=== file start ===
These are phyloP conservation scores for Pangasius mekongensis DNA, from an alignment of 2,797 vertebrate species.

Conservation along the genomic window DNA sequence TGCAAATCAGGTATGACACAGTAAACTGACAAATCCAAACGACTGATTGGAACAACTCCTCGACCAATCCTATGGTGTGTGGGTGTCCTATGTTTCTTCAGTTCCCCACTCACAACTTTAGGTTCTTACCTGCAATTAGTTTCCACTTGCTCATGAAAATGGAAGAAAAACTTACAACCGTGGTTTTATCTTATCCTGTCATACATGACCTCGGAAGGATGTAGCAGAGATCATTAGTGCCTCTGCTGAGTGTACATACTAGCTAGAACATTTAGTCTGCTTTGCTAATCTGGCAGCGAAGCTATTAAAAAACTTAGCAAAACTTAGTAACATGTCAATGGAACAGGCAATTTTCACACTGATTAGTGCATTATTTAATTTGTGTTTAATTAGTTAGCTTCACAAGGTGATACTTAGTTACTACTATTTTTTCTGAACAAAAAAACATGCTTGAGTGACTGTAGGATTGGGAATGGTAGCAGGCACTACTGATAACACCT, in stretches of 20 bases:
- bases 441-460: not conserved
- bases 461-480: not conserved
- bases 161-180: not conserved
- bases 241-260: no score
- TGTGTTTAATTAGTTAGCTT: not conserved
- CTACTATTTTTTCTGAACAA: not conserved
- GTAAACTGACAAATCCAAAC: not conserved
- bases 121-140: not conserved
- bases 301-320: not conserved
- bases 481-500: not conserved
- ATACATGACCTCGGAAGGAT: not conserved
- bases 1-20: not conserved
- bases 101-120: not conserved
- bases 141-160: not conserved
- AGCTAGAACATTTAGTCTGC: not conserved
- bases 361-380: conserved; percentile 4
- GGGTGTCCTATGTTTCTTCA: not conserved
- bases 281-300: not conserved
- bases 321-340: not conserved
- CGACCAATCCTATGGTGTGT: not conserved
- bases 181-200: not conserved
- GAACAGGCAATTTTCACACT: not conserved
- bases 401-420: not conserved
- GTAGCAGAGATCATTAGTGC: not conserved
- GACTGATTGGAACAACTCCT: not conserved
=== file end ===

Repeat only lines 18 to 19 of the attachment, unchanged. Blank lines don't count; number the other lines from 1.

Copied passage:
- bases 361-380: conserved; percentile 4
- GGGTGTCCTATGTTTCTTCA: not conserved